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Quickstart guide

Today you're going to record page clicks for a website. You won't store the page's url, instead you're going to use an integer to represent each page. In TSGrid all identifiers (pages, smart meters, IOT devices etc) are referred to as sensors and the sensor id must be an Integer. We will assume you already have a relational database system which stores metadata about each page, along with a reference to the sensor id used in TSGrid.

Postman collection

We have prepared a Postman v2 collection which contains the HTTP queries used in this guide. You can download and import it, then follow the steps below:

https://tsgrid-postman.s3.eu-west-2.amazonaws.com/Quickstart.postman_collection.json

Installation

TSGrid is a JVM based application (written in Scala). For production use we recommend a stable Linux distro.

System requirements

  • OSX or Linux
  • JDK 8 or 11

Danger

There are known bugs in versions of OpenJDK 11 prior to 11.06. We therefore recommend running on the latest 11.06+ version if using OpenJDK

Download

Download the binary from our Github repository. Look for the releases page and download a TSGrid-xxx.dist.tar.gz or TSGrid-xxx.dist.zip archive

Binary install

  1. Install a suitable JDK and set the JAVA_HOME environment variable
  2. Extract the TSGrid-xxx.dist.tar.gz or TSGrid-xxx.dist.zip archive
  3. Set the TSGRID_ROOT_DB environment variable e.g. /var/tsgrid_db
  4. Run the bin/tsgrid-server script

You should see output similar to this in your console:

[info] o.h.b.c.nio1.NIO1SocketServerGroup INFO    - Service bound to address /0:0:0:0:0:0:0:0:8080
[info] o.h.server.blaze.BlazeServerBuilder INFO    -
[info]   _   _   _        _ _
[info]  | |_| |_| |_ _ __| | | ___
[info]  | ' \  _|  _| '_ \_  _(_-<
[info]  |_||_\__|\__| .__/ |_|/__/
[info]              |_|
[info] o.h.server.blaze.BlazeServerBuilder INFO    - http4s v0.21.2 on blaze v0.14.11 started at http://[::]:8080/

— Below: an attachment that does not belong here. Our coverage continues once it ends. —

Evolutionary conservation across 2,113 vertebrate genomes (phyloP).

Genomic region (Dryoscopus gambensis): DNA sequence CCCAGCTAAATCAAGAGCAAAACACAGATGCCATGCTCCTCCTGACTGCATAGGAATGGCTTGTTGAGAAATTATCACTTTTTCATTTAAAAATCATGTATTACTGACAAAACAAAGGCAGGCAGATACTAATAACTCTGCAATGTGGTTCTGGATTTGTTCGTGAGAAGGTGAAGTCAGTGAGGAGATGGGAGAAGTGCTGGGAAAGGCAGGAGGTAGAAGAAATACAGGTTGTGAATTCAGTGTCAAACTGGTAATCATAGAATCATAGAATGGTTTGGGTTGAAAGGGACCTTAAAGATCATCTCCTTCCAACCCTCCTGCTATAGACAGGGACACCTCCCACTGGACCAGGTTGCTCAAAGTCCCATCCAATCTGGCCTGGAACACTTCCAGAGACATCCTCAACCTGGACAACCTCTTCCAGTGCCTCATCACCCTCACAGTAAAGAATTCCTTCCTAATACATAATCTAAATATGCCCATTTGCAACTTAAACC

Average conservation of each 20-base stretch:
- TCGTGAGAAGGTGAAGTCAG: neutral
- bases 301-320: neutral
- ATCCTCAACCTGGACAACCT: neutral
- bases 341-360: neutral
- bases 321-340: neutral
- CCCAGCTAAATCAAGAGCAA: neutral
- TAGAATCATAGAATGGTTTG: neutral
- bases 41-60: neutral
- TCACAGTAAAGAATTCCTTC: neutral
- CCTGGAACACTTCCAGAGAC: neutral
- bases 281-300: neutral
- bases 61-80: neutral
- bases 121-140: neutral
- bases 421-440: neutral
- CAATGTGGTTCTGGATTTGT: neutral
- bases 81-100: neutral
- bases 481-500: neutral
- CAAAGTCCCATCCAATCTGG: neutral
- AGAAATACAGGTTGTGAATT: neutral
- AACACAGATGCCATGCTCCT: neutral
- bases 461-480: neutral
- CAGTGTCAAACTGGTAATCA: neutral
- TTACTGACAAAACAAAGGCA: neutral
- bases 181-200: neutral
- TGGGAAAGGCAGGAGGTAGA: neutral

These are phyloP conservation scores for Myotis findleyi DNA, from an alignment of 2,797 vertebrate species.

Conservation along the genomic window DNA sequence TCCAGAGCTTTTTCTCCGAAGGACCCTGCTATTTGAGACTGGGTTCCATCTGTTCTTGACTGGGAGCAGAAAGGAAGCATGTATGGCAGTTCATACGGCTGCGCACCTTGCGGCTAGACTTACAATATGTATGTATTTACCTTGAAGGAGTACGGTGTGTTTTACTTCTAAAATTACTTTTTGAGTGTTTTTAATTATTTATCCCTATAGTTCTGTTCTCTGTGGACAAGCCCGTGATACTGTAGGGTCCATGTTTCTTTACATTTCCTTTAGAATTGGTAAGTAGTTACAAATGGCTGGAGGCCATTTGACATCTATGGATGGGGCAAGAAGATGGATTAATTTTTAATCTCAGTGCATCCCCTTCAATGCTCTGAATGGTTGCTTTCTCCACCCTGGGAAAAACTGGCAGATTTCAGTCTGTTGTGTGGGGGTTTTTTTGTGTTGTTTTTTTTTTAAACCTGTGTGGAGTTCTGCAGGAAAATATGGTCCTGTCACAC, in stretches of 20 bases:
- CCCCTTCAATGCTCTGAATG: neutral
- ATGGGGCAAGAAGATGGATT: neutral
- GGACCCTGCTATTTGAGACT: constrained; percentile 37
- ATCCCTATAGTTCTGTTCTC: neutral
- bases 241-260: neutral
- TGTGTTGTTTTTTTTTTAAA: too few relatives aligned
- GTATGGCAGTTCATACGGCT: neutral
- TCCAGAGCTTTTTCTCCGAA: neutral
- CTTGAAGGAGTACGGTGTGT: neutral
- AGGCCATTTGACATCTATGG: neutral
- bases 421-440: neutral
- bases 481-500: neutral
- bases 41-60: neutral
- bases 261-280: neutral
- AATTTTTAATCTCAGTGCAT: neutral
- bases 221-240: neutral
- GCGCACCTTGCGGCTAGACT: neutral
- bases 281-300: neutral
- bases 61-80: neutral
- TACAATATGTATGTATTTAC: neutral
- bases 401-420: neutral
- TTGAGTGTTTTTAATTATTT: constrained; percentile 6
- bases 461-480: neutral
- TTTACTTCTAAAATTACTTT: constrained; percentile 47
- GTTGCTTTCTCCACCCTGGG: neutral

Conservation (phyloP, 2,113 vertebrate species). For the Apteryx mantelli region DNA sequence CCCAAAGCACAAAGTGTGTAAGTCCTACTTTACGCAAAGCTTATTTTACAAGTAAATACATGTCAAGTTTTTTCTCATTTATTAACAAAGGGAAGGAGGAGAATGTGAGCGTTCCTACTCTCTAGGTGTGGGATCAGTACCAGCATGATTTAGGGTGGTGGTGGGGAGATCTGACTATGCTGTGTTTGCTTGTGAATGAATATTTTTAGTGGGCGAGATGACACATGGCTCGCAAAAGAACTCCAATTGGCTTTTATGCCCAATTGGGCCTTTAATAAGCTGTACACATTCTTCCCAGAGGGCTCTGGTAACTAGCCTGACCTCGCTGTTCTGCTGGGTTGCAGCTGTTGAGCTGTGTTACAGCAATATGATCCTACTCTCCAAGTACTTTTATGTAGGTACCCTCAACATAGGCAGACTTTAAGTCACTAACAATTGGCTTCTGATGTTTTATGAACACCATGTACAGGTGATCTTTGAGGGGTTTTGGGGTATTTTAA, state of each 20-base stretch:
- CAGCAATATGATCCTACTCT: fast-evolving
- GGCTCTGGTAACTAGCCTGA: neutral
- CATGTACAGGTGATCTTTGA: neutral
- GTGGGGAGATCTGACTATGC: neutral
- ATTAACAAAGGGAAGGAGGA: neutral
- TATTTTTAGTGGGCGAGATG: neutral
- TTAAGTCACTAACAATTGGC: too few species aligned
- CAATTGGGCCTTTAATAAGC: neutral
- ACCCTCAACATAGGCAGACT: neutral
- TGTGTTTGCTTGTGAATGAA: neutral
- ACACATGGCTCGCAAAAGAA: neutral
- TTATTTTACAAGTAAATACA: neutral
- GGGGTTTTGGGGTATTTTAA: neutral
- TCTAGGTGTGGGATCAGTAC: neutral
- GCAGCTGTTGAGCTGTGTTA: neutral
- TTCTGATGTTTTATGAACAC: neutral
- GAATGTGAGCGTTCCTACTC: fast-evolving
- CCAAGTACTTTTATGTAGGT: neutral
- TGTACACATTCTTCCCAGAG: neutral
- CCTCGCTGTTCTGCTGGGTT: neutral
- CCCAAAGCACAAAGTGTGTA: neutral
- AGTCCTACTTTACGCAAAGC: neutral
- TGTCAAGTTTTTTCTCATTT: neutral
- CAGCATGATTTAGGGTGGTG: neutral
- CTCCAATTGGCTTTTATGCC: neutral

Note

There are many other deployment options for TSGrid including daemon mode, docker, kubernetes etc

Creating a database

Make a POST request to http://localhost:8080/db passing a JSON document which describes the new database:

Request:

POST /db HTTP/1.1
Host: localhost:8080
Content-Type: application/json

{
  "name": "page-visits",
  "reading_type": "instant",
  "data_type": "int",
  "ttl_timestamp": "ingestion_time",
  "resolutions": {
    "raw": {
      "ttl": 5
    },
    "hourly": {
      "ttl": 90
    },
    "daily": {
      "ttl": -1
    }
  },
  "measurements": {
    "clicks": {
      "aggregation": "sum"
    }
  },
  "rollup_tz_offset": "utc"
}

Response:

Content-Type: application/json
Content-Length: 20

{
  "status": "success"
}

Let's look at what these properties mean:

  1. name - The database name. The name will be used as an identifier in subsequent REST calls, so it should be short, meaningful and composed of only alphanumeric characters, - and _

  2. reading_type - You are passing a reading type of instant which means each data point has a single timestamp.

  3. data_type - You use an int to store a count of page clicks.

  4. ttl_timestamp - Each reading (including aggregated readings) can have a time to live associated with it. You can use either event_time (the timestamp when the measurement was taken) or ingestion_time (the time it was inserted into TSGrid).

  5. resolutions - The raw data (the data you ingest) will be purged after 5 days. TSGrid will automatically roll-up the raw data into hourly and daily "buckets". The hourly data will be purged after 90 days, and the daily data will never be purged.

  6. aggregation - TSGrid will sum the values during the roll-up process, so the daily aggregation will represent the total clicks during the day.

  7. rollup_tz_offset - You passed a value of utc, so the system will convert all timestamps into utc before aggregating/rolling-up the data. If you query for a "day" of data you will get the total number of page clicks between midnight utc (inclusive) and midnight utc (exclusive)

Inserting some data

You will insert 2 readings for each page. You insert data into TSGrid by making a PUT request to /db/{db_name}/data

Request:

PUT /db/page-visits/data HTTP/1.1
Host: localhost:8080
Content-Type: application/json

[
  {
    "sensor_id": 1,
    "time": "2020-01-01T00:00:00Z",
    "values": {
      "clicks": 1
    }
  },
  {
    "sensor_id": 1,
    "time": "2020-01-01T01:00:00Z",
    "values": {
      "clicks": 1
    }
  },
  {
    "sensor_id": 2,
    "time": "2020-01-01T00:00:00Z",
    "values": {
      "clicks": 1
    }
  },
  {
    "sensor_id": 2,
    "time": "2020-01-01T01:00:00Z",
    "values": {
      "clicks": 1
    }
  }
]

Response:

Content-Type: application/json
Content-Length: 20

{
  "status": "success",
  "readings_inserted": 4
}

Pre-aggregating data